Clergy often say, that Sunday morning is not their own worship time. Because they’re working. On the job.
I am not that clergy person. Yes, I am working, but I am deeply engaged with you in the Sunday morning experience of actual worship, even though I am 'the celebrant’.
And, as the celebrant, I am keenly aware of the moments, the energy, the movement, within the liturgy.
Last week I was ‘keenly aware’ of the water of baptism and the sacramental drama we engaged in, when we sang “Down to the River to Pray” and everyone processed to the font, encircled it, and stood together for the reading of the gospel and the story of Jesus’ baptism.
I know it’s a vulnerable thing, to do something like that as a congregation. Might make you a little uncomfortable, because its a vulnerable act.
Getting up from your seat, and moving out of the pew.
Singing and walking around and going somewhere.
Embodying the definition of Liturgy, which means in Greek: the work of the people.
Attempting to follow new rubrics (liturgical directions) gracefully, like Episcopalians are want to do.
But we gave it a whole-hearted try, and it was rugged and beautiful.
When I felt your nearness and gathering, your presence, your voices coming close, the movement of your feet, your circling around; It was powerful. The energy changed. The human element animated and transformed. It became a living symbol. I wanted to just stay right there, for a long time.
It’s not like the moment happened ‘by accident’, the Worship and Music team planned it that way.
And, although we cannot orchestrate spiritual experience for one another, the Worship and Music team thought about, talked about, mused and envisioned, what the season of Epiphany might mean for us and how we could create liturgy in just that purposeful way.
We chose the Font as a center-piece for the season, to move it front and center as a sacramental gesture, “an outward and visible sign for us, of inward and spiritual grace". We chose it because it is overt and obvious, as a symbol of gathering and becoming community.
We are born of this holy water. We’re kin.
We are born of God;
We are born, like Jesus was born, of Holy birth waters, Holy womb, Holy human flesh.
We gathered around the font, and then we saw Jesus, dip down into the water with John. And we got in, too. Down into the Jordan River.
And suddenly, there in the water with them, we realize our sameness.
We see Jesus in the water with us and realize that He is like us.
He is human.
The water ripples and parts and encircles us together with him in the water.
Our human form immersed with his human form.
You and me, in the water with the Holy Incarnate One.
We see Jesus in the water with us and realize that we are like him.
We are holy.
Even in our humanity. Even, born of a woman. Even, ordinary, physical, and earthbound.
We are holy.
He got in the water with us, so that we would know it.
That He is human, and that we are holy.
He got in the water with us, by way of his Incarnation, and by way of his Baptism.
Splashing about in the water with you, for the humanity of it, and for the holy.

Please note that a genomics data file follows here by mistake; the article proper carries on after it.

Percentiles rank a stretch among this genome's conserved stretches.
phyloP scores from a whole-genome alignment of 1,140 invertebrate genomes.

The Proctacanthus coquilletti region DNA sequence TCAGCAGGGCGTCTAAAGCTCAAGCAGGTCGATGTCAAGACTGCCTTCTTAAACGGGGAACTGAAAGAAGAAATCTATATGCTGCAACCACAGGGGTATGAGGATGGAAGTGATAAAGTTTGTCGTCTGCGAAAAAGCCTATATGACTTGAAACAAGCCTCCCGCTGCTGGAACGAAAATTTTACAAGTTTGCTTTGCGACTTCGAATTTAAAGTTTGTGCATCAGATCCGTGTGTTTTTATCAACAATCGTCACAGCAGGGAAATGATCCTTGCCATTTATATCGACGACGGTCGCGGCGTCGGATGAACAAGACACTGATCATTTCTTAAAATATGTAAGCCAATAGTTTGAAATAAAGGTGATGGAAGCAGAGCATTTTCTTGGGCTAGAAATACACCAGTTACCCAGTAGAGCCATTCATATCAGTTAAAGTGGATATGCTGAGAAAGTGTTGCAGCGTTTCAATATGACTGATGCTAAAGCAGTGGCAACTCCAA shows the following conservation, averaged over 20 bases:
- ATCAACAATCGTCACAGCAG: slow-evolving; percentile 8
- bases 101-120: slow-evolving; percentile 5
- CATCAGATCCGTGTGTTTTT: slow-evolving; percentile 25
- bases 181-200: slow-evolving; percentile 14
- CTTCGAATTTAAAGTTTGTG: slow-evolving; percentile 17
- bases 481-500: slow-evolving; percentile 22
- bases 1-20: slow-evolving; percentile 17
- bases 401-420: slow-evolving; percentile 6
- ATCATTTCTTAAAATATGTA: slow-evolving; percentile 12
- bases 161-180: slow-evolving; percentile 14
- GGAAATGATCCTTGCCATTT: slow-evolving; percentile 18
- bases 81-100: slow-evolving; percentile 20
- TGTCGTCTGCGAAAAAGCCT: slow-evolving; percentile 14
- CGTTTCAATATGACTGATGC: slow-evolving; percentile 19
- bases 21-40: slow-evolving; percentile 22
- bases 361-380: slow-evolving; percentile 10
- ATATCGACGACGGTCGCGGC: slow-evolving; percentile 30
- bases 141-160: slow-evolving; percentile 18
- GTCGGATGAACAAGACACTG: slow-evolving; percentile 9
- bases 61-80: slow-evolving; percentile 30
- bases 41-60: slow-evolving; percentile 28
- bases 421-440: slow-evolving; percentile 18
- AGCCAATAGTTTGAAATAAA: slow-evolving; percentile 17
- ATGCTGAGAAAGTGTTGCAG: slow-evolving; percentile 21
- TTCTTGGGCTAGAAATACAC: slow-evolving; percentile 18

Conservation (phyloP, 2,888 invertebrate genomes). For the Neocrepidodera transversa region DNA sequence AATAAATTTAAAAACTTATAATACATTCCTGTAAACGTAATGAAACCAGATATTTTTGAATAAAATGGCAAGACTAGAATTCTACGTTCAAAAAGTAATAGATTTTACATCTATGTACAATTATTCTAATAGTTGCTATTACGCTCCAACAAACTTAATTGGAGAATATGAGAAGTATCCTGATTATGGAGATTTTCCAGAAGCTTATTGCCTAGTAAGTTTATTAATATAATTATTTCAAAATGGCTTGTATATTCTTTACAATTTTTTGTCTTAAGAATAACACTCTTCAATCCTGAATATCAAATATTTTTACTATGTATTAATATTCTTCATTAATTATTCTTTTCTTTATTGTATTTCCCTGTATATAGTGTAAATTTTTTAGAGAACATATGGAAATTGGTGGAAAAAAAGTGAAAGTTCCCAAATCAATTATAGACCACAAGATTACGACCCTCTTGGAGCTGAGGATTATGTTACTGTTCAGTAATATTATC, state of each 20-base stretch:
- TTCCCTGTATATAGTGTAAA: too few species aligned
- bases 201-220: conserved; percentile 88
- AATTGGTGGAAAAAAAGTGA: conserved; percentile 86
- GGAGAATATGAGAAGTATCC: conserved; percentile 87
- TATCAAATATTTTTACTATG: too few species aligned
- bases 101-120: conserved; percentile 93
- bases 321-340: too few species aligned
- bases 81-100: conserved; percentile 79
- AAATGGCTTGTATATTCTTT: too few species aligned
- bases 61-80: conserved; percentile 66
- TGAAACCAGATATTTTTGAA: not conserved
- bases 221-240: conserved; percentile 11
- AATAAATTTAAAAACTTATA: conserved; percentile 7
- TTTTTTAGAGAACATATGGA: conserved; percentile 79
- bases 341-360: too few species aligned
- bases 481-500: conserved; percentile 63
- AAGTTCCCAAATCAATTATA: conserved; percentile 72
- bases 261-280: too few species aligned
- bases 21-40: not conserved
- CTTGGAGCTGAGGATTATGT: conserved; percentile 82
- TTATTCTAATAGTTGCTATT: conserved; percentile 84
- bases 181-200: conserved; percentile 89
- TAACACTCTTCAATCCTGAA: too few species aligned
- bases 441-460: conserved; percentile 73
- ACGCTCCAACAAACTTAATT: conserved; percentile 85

We’re missing one essential piece: A Crib!
Of all the Christmas kinds of things to say,
“We have room in the inn and we need a crib for the infant child to lay his head. . .”
Yes, we’re having a baby!
Well, actually, we're having a toddler.
Daniel is 3 years old.
We will open our doors and welcome the holy family, on January 8th, this coming Tuesday. Toni and Katerina Makela, from Helsinki, Finland, will be our guests for one semester, from January to June, as Toni begins his studies at Candler School of Theology at Emory University.
Jesus said the Greatest Commandment is this:
“Love the Lord your God with all your heart, soul, mind and strength”.
It’s called: the Shema.
It is from Deuteronomy chapter six.
Deuteronomy cradles that commandment with an initiative:
It says to write the love on the doorposts of the house, to strap it to our foreheads, and to twist it around our hands, wrists, and up our arms. In other words: an initiative to live the love with our full being.
It says to talk about the love of God as we’re sitting down and rising up, when we eat and when we lie down, and when we walk out the door and onto the lane and into the world!
In other words: Words! Love language. Think it, say it, speak it.
Fill up, bubble up, overflow with love!
And that is what we are doing with this open door of hospitality. A second opportunity to be home for some from a faraway land, to welcome in, to love, to offer respite. To be a place to live in love with God.
We’ve done it before, and we are good at it!
God delights in our big hearts. Our generosity. Our vulnerability.
Our entrepreneurial spirits. Our willingness to risk.
Here we go! For another experiment in love!
God inhabits our house,
and even you and I, in our very bodies, are his holy habitation.
Keep the love.
Live the love.
Keeping and living, with you,
Reverend Ruth Pattison
Rev. Pattison serves the people of Highpoint Episcopal Community Church as the Parson, exercising her gifts for collaborative leadership through preaching, liturgy, and the pastoral arts.